Shields said the RNC has 200 paid staff on the ground across the country, and "close to" 4,000 precinct captains recruited for the 2014 elections.
Admittedly, this is all still catching up to the way President Obama's initial 2008 campaign, and his reelection campaign, did business.
But Shields said he thinks Democrats have gotten lazy, just like he said Republicans did after George W. Bush won a second term in 2004. He implied that Democratic National Committee Chairwoman Debbie Wasserman Schultz is more concerned with raising money for her own career advancement than for helping the party, something that is a concern even in Democratic circles.
"We had this mentality in '04. We wanted to bring more data and make our decisions based on data," Shields said. "The problem is we quit innovating. Apparently what happens is in human nature, when you reelect a president, you drop the microphone and pat yourself on the back and your chairman starts raising PAC dollars for her leadership run."
DNC spokesman Michael Czin swatted away Shield's comment.
"We're not resting on our laurels," Czin said. "They're focused on tactics when their problem is their message."
But Shields emphasized candidate quality. He said that unlike in 2012, when a lot of the party's rising young stars were "ready to run for president," in 2016 "our field is going to be something that Republicans are proud of. They'll be glad to see them on the debate stage."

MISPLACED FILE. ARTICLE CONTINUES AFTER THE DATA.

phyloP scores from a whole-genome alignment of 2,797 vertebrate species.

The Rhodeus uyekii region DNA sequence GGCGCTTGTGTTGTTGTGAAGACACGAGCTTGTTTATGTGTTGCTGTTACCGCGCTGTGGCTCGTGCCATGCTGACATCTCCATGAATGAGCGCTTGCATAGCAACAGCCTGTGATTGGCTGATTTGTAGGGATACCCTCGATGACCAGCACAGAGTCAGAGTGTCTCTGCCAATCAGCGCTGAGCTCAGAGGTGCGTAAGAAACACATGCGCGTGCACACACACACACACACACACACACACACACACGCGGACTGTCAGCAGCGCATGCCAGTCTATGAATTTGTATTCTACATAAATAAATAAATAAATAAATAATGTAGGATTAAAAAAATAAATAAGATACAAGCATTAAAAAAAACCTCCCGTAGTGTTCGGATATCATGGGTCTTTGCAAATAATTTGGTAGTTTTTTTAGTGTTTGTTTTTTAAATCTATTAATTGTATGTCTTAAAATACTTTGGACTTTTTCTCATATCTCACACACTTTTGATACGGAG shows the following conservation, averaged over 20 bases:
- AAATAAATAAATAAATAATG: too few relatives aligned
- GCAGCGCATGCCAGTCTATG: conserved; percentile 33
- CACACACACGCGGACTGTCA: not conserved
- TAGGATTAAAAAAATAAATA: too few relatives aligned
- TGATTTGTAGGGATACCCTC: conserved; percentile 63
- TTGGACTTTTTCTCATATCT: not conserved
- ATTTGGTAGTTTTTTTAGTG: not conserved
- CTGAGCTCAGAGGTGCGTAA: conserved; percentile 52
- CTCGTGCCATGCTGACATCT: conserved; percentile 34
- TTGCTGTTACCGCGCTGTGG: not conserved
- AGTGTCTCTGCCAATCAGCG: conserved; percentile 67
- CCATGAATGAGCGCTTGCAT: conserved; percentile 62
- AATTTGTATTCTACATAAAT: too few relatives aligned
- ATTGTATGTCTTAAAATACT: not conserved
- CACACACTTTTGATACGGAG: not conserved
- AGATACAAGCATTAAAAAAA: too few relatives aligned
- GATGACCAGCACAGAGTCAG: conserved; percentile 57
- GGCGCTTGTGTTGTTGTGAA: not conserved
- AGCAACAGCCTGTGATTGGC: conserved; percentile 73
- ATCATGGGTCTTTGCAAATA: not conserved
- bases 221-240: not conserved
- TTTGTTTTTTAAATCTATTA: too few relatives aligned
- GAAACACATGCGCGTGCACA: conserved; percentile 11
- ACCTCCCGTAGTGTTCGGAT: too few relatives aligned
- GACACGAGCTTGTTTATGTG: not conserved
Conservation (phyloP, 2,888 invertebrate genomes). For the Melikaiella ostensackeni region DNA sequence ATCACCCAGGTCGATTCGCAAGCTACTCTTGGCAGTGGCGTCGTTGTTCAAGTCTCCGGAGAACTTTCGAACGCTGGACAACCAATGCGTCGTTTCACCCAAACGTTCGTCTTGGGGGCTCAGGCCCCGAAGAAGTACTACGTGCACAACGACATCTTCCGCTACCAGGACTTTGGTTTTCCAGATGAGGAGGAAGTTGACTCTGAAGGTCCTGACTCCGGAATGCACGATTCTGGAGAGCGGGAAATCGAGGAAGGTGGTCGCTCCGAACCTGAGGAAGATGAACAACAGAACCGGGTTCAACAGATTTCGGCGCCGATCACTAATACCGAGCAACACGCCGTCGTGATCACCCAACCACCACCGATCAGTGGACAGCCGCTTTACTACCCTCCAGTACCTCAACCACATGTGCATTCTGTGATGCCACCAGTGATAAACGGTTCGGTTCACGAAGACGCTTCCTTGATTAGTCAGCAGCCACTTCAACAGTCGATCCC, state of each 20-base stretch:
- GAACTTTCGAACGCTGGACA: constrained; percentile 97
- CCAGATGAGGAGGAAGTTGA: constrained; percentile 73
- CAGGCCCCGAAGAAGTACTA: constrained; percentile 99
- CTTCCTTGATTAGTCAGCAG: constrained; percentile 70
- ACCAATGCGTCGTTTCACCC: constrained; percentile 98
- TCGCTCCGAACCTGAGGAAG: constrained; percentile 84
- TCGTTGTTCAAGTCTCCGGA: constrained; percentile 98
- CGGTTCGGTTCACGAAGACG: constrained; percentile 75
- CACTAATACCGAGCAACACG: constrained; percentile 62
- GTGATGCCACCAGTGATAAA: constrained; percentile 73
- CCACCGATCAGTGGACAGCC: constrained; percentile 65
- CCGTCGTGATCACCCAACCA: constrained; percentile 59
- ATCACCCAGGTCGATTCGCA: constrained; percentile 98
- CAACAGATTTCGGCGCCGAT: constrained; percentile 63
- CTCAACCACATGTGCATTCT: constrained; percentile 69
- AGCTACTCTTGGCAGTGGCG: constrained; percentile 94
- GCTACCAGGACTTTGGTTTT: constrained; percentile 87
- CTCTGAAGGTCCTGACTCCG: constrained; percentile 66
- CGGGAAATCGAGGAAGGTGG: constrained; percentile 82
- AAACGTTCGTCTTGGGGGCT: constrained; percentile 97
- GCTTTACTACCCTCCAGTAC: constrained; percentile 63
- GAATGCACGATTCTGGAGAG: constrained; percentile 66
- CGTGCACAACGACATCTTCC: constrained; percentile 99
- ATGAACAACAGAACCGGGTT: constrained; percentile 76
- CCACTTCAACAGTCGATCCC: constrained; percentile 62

Awash in visions of Michelle Bachmann, Herman Cain and Ron Paul on the debate stage, this reporter asked, "Unlike in 2012?"
"I didn't say that," Fields retorted.
"Going into 2016 we both have an open seat, so we will both have nominees that come out of a nominating process, so what do they get? What do us and the DNC turn over to them [the respective nominees]? That's what I'm obsessed with," Shields said. "I call it a space race. They put up Sputnik. We can put a man on the moon and build the space shuttle if we build the right NASA."
This is post has been updated to include Shields' reference to two influential political reports, and the latest from the Cook Political Report.